Greg Dalton: How's your thinking about the problem and solutions evolved over time
Andreas Karelas: Yeah, when I graduated from college, I was very passionate about clean energy and I knew that I wanted to sort of focus on this in my career. And I was also very sort of engaged with the climate movements going to marches, signing petitions doing online activism which you know we would now call “clicktivism.” And what I found was that particularly when Pres. Obama was elected, he ran on a platform of I'm going to be the president who solves the climate crisis. And those of us who were in the movement were ecstatic, right? It was like this is it we’re finally gonna solve this thing. And, as you know, and I’m sure many of the listeners know that didn't happen, right. You know, 2009 we had Markey-Waxman. We thought this was gonna be this watershed moment. The bill dies in the Senate. Later, Obama goes to Copenhagen and doesn't really sort of solve the crisis at the scale that we wanted. And so, we basically are kind of back to square one where it's like wait a minute we as a climate movement we marched we protested we made our voices heard, and yet the political establishment was unable to deliver. Was basically sort of they had their hands tied. And so, that really sparked a question for me, which was okay if Washington was never to solve the problem. Like if their hands are tied such that they can never do anything about this. How might we go about solving the problem, right. Like how might we go about solving the problem without waiting for our elected officials to solve it, right. Assuming that they never come. And so, that was really I think the big shift for me and that really got me down this path of okay well, where do solutions lie if it’s not at the top. And I am very much a fan of people taking individual personal actions for the message that that sends to the world. I don't think that the solutions lie at the individual level, right. And so that really brought me to this point where okay I think the solutions lie at the community level. At the community level we can take action with each other. We can create sort of real impacts that we can see and that we can feel and that can sort of create movements.
Greg Dalton: So, you write about speaking to people of faith conservatives. So, if someone who wants to reach a person of faith to use a certain language or have a conversation heaven forbid these days with a conservative about climate. How should one do that speak to meet people where they are and listen and what language should they use.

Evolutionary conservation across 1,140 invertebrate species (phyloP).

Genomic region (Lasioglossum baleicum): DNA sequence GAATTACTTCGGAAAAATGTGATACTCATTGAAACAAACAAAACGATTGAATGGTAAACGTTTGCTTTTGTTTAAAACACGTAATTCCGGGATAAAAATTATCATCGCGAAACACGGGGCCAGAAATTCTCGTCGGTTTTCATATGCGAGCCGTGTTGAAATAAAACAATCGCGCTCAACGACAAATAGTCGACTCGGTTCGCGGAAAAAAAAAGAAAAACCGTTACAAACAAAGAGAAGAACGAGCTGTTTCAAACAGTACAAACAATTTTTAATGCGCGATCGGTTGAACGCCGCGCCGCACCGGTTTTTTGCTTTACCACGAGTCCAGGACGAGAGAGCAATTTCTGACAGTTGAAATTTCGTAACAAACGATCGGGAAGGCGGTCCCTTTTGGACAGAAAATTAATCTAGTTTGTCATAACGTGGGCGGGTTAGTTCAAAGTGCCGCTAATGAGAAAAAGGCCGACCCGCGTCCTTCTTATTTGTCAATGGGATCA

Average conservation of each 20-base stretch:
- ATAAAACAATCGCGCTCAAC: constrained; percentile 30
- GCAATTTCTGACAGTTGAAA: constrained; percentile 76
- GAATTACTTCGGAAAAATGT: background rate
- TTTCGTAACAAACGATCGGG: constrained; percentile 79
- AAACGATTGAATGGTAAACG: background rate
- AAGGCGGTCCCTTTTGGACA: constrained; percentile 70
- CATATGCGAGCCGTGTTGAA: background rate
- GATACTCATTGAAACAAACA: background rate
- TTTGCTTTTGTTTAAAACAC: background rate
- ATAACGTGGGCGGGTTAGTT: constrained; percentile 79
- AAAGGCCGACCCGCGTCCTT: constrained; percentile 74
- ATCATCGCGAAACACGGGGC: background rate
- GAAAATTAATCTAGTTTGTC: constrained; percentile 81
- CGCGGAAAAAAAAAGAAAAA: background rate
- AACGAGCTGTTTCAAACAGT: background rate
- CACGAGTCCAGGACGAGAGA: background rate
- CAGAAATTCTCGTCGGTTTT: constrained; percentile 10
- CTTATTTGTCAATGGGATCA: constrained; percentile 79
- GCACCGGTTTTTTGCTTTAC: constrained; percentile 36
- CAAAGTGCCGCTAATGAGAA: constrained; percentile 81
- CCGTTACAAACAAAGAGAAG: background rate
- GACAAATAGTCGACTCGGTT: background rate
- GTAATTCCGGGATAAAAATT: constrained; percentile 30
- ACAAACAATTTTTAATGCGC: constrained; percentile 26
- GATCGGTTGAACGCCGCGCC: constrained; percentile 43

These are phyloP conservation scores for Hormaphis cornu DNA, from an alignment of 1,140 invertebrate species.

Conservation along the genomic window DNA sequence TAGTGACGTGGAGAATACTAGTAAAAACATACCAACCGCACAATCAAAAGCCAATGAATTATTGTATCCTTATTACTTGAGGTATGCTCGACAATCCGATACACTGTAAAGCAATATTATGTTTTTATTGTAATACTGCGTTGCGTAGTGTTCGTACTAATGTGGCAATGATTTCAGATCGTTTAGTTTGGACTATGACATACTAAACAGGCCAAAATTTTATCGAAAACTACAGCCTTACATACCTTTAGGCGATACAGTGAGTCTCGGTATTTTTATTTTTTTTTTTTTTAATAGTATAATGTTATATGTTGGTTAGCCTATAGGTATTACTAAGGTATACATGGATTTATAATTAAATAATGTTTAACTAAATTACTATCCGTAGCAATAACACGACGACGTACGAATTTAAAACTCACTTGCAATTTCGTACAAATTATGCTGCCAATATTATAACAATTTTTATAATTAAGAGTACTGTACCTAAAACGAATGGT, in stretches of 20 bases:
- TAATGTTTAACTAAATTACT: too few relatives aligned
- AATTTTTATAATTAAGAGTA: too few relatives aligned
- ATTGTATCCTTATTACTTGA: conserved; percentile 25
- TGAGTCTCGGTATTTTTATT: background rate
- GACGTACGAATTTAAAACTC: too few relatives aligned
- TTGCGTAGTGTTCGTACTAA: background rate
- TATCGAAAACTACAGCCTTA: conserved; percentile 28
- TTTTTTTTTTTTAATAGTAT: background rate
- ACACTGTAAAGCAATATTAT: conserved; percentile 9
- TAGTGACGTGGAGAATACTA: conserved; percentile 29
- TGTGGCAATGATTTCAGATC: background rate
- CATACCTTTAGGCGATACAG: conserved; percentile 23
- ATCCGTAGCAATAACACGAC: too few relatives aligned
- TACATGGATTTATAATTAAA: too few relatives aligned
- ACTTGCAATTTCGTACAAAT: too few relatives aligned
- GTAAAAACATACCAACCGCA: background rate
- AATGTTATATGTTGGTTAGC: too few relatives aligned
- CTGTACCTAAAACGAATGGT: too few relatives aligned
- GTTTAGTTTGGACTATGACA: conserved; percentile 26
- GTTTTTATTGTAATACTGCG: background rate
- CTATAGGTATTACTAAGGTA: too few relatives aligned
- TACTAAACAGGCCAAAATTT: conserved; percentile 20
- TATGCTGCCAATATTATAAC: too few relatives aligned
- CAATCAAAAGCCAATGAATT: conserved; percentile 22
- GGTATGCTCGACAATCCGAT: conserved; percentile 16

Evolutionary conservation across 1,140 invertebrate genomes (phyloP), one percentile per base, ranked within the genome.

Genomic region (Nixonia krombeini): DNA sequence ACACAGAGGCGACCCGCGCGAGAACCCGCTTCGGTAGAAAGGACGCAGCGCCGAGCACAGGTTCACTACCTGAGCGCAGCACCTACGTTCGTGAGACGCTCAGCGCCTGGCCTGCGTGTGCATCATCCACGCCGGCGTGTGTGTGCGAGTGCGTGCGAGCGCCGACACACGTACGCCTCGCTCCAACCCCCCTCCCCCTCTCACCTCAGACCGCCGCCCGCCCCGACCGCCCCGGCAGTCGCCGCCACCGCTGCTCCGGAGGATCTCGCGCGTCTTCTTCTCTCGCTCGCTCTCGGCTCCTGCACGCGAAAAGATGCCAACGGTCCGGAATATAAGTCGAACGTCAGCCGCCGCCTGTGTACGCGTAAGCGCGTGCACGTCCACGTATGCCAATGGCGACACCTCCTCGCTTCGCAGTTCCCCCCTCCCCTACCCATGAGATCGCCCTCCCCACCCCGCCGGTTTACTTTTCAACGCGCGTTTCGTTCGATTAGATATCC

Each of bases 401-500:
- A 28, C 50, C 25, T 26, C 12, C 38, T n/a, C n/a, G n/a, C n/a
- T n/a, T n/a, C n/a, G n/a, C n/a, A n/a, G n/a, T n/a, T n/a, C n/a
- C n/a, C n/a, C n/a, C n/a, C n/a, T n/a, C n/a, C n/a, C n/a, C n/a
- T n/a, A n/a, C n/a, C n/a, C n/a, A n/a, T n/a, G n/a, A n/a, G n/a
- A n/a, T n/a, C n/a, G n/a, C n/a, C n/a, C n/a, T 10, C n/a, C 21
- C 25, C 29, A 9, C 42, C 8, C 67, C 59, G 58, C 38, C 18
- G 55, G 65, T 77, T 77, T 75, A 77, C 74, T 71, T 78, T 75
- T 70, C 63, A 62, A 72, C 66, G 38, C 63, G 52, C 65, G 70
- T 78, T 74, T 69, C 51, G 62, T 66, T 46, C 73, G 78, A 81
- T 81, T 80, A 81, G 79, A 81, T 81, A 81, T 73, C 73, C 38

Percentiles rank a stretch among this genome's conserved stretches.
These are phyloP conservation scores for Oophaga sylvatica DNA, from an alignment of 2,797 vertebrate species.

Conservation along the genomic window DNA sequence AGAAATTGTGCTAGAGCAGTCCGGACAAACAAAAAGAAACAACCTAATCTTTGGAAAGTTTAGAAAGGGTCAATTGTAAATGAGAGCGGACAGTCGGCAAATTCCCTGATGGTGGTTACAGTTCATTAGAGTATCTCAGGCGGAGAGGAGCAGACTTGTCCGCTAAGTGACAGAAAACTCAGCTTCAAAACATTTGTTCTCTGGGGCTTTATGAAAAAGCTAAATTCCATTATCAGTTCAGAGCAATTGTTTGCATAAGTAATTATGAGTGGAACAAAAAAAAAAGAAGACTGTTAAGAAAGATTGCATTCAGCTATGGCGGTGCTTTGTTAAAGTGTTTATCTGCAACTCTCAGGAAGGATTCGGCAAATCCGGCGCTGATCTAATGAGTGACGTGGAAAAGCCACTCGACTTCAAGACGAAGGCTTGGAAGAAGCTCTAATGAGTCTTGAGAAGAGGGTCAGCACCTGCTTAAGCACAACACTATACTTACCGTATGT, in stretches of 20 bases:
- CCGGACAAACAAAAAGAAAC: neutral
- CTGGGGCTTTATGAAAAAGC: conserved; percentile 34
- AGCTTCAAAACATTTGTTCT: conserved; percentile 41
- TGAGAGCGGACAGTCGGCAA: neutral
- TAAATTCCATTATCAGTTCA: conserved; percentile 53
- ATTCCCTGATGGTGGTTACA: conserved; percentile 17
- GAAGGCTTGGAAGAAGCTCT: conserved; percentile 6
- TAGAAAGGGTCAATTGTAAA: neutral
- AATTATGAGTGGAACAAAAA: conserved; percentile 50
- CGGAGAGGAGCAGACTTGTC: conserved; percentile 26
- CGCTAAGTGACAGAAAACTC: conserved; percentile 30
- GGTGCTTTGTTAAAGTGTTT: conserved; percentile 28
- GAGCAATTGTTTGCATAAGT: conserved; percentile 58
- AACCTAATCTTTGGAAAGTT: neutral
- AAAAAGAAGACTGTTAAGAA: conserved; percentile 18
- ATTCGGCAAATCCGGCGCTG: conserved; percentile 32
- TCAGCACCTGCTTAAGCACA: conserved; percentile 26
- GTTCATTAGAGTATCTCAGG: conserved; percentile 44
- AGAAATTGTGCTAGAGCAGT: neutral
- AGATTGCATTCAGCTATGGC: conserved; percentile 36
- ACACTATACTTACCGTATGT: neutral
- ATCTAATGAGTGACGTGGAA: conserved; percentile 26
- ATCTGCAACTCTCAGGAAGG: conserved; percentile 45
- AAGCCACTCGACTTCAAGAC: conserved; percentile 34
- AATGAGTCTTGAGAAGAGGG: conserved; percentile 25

Andreas Karelas: Yes. This is really the crux of the question right. This is the fundamental issue. And, you know, this is where I really turn to Katharine Hayhoe who wrote the forward of the book. And her message for years has been the most important thing we can do about climate change is just talk about it, right, that the vast majority of Americans report that they never talk about climate change. So, how can we expect the populist who sort of really rally behind this issue and our politicians to take action on it if we’re not even talking about it. So, that, you know, to me is okay that’s the issue that we need to be focusing on. And Katharine also has a tremendous amount of insight that she's shared around how you do that. And what she describes and what I write about in the book is connecting the dots between what people already care about and how that is tied to climate change. So, you mention faith, I have a chapter on faith communities in the book that are doing incredible work from Sally Bingham, in Interfaith Power and Light to Ambrose Caroll and Green The Church to Huda Alkaff with Wisconsin Green Muslims and the list goes on and on. And there are incredible ways that we've seen and that I highlight in the book from each faith where people are reaching into their own values of that faith. What is it that this faith holds to be imported or sacred or what is our responsibility to care for the earth or steward creation? And then tying that to how they can get involved in protecting the planet. And we’re seeing more even evangelical groups, you know, are taking action. You know, Katharine is one of the, you know, kind of leading advisers to many of these evangelical climate groups.
So, I think that there's a lot more momentum there’s a lot of examples of how we do that and really at the end of the day it boils down to how do you listen, as opposed to tell, right. Like we’re not walking into a community and saying let me show you, you know, all these horrible things that are happening around the climate and like you said you know, sort of should, you know, telling people what they should be doing instead it's, you know, how do you connect to your local environment. Let's say you are an outdoors person you are a fisherman you know how have the fish population been affected by the change in climate. Are you a farmer? How has your crops been affected by the change in climate? Do you recognize the change in climate? And they do they absolutely do, right, especially folks who have been have their hands in the land. They know that the climate is changing. So, that's where you start right is like what are points of mutual interest. Do you care about nature? Do you care about clean water clean air for your grandchildren, right? Like these are the kinds of things that people can say yes, I agree with you on this. Yes, I agree with you on this. Okay, how about clean energy. Well guess what, clean energy, 85% of Americans agree that we would love to see 100% clean energy in this country. 85% of Americans. How many issues, Greg, do 85% of Americans agree on, right? I can't think of any others. But clean energy is there. So, that’s really an important point of commonality that we have with everyone.
Greg Dalton: You write that a sense of progress is really important. Does that sense of progress have a meaningful impact other than making us feel better and more powerful? Because people often say like I want to change, but I want to make sure that my change matters.